The British government suddenly sent large parts of the United Kingdom into lockdown on Saturday, due to fears of a new mutation of COVID-19, which is spreading quickly in London and southeast England. The British said that the new mutation is not more dangerous, but it may be more contagious and that may be a reason for the swift spread of the disease in recent days.
The big question that arises in light of the disturbing news is, of course, whether the new vaccines and the drugs being used in treating the coronavirus will also be effective in combating the new mutation.
Prof. Jacob Moran-Gilad, an expert on clinical microbiology and public health at Ben-Gurion University of the Negev, and a member of the Health Ministry’s pandemic team, says that “this is a mutation that has become quite common in recent weeks in certain areas in the United Kingdom. There’s no clear scientific information as yet regarding the significance of the mutation, only estimates.”
However, he tells Haaretz, “because we’re seeing the mutation with growing frequency, we think it may be related to improved transmission of the virus – in other words, that it is more contagious. But that’s not necessarily the case – it may be a result of the epidemiology of infection in the areas that have been affected.”
Moran-Gilad stresses that “the British are global leaders on the subject of the genetic sequencing of the virus and are therefore discovering a very large number of mutations, and we have yet to see what that signifies."
At the moment, the professor notes, "the specific mutation in question has been discovered only in Great Britain. It may be present in other places, but it seems to be a local mutation. In any case, the dominant virus at present in England has already undergone all kinds of mutations and is transmitted more quickly than the original one. In terms of the overall population that’s not very significant: The same directives to the public regarding wearing masks and maintaining a distance remain in place.”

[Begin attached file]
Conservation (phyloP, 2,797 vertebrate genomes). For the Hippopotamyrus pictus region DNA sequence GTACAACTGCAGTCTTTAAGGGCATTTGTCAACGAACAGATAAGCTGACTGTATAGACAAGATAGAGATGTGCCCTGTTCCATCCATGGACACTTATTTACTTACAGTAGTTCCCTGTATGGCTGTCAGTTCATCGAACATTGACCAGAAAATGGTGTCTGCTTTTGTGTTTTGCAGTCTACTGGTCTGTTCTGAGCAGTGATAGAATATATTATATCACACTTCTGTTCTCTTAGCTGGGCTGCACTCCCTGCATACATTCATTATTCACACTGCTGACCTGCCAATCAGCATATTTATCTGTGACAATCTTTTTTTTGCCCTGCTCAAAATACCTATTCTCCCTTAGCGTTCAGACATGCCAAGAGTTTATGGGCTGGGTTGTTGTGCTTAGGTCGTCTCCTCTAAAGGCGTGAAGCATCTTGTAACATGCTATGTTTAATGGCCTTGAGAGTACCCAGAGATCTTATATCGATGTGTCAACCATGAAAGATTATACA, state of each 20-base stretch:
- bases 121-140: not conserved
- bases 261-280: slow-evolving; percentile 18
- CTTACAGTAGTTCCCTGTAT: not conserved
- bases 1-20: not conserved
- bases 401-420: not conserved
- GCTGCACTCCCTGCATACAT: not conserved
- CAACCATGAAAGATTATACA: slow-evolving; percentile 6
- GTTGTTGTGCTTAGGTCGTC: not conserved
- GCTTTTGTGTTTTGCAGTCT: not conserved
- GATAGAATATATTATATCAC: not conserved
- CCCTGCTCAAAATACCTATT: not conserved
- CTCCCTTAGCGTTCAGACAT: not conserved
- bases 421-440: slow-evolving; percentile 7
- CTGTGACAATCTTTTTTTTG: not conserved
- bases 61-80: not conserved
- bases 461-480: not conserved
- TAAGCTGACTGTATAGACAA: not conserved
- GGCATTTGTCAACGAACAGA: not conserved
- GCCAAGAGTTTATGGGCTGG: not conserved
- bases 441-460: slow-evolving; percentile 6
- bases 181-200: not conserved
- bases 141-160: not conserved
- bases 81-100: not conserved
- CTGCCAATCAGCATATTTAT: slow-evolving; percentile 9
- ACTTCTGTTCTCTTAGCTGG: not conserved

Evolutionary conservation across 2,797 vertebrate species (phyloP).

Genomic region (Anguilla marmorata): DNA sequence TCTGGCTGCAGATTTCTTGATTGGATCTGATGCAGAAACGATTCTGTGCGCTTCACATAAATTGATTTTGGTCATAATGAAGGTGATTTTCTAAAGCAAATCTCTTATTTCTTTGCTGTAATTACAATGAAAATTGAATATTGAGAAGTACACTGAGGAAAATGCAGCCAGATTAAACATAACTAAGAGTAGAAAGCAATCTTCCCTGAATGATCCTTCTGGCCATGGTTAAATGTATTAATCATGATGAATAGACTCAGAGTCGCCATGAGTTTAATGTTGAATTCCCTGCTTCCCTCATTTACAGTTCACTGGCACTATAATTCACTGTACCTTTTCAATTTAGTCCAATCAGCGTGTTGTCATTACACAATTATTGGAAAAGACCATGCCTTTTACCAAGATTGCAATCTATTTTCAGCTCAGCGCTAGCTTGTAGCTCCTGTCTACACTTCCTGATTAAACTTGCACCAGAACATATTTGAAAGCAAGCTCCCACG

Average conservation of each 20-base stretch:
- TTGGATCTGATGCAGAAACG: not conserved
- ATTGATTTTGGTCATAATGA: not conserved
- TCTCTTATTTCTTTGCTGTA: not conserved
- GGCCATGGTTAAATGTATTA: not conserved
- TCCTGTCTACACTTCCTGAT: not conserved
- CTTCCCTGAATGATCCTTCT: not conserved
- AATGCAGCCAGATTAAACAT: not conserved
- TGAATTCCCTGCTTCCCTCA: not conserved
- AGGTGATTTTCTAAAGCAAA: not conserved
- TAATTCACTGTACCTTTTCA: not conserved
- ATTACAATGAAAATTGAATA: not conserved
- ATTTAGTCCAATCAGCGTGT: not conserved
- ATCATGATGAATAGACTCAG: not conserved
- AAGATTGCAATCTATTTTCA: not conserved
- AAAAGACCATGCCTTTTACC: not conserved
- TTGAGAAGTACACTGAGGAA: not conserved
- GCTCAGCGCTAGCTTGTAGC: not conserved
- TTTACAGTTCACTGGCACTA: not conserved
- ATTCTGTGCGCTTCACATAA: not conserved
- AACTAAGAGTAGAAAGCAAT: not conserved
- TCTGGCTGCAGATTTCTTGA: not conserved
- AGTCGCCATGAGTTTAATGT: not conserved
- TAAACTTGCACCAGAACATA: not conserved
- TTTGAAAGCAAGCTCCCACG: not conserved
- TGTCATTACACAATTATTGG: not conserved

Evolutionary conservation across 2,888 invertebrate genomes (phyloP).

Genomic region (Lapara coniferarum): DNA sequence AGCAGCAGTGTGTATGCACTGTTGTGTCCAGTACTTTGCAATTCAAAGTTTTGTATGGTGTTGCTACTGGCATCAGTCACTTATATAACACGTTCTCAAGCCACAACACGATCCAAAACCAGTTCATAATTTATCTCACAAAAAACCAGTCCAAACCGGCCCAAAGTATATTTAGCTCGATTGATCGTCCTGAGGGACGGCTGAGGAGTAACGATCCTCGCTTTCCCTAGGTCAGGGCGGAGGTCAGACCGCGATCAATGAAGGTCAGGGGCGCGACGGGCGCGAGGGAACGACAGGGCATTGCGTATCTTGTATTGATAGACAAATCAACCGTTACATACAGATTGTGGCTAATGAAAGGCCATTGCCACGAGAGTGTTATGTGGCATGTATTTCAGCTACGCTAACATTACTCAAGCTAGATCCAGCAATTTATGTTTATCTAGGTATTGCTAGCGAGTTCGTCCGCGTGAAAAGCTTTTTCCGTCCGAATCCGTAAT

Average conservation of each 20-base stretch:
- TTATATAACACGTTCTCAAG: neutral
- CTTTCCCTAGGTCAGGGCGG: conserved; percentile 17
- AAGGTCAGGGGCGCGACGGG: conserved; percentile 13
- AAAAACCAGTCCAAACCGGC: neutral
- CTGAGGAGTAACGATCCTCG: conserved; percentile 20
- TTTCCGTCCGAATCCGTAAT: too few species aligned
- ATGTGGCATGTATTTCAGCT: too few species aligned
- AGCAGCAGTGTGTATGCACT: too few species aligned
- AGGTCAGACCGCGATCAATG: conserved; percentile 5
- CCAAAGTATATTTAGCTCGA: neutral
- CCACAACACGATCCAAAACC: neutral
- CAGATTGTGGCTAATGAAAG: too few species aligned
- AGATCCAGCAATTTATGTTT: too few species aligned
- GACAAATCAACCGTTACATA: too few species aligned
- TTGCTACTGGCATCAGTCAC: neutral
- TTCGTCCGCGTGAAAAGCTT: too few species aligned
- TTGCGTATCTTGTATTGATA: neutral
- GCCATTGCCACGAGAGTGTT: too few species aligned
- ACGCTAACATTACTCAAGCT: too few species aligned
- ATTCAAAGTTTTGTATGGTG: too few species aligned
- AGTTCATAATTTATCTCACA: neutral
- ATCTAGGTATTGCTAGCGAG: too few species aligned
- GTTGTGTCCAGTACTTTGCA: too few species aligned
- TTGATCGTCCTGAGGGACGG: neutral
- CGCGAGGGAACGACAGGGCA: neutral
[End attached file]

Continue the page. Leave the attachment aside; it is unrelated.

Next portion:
The big question here is, of course, whether the vaccines will be effective against the new mutation, or have we returned to square one?
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“The mutation is in the same genetic part of the virus to which the vaccine is directed. It’s quite a large genetic segment, and when the body creates antibodies – they know how to identify many areas in the sequence of the virus. Therefore, the chances that a specific mutation will cause the vaccine to be ineffective is slight. However, there’s a known phenomenon in the world of vaccines that over time the causes of diseases can change in a manner that reduces the effectiveness of the vaccines. It’s not all or nothing.”